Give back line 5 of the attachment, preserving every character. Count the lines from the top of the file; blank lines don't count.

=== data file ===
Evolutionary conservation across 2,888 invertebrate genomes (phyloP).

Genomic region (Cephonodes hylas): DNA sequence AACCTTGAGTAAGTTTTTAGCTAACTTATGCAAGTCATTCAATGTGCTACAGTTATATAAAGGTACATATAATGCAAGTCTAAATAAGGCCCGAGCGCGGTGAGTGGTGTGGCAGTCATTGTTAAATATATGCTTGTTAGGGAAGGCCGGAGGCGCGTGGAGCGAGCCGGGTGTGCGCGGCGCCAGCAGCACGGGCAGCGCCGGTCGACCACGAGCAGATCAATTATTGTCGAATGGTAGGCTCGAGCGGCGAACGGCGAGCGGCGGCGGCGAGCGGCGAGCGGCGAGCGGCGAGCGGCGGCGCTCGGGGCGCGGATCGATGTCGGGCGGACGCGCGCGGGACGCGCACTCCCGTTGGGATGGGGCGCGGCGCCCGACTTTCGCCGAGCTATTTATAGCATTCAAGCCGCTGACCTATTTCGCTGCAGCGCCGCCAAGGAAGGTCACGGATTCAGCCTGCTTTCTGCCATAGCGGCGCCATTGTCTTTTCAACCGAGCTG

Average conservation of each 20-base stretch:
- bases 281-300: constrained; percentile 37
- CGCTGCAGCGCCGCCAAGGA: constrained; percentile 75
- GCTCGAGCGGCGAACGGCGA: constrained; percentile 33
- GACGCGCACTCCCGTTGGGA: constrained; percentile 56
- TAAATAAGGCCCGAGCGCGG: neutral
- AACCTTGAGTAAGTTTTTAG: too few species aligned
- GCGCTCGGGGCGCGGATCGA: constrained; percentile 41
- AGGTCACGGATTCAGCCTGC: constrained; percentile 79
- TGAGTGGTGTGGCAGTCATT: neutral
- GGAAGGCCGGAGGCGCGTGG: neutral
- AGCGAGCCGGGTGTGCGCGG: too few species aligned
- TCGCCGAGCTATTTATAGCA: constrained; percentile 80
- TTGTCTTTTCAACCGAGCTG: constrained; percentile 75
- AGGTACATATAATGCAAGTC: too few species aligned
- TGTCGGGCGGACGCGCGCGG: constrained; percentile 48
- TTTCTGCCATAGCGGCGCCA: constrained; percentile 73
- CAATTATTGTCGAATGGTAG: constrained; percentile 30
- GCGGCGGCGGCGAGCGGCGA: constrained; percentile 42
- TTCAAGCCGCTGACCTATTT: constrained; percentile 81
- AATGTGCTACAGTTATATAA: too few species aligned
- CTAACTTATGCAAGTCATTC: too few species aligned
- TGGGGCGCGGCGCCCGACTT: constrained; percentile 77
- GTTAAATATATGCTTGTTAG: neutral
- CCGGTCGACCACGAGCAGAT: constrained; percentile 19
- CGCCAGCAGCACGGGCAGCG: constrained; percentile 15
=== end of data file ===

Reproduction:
- CGCTGCAGCGCCGCCAAGGA: constrained; percentile 75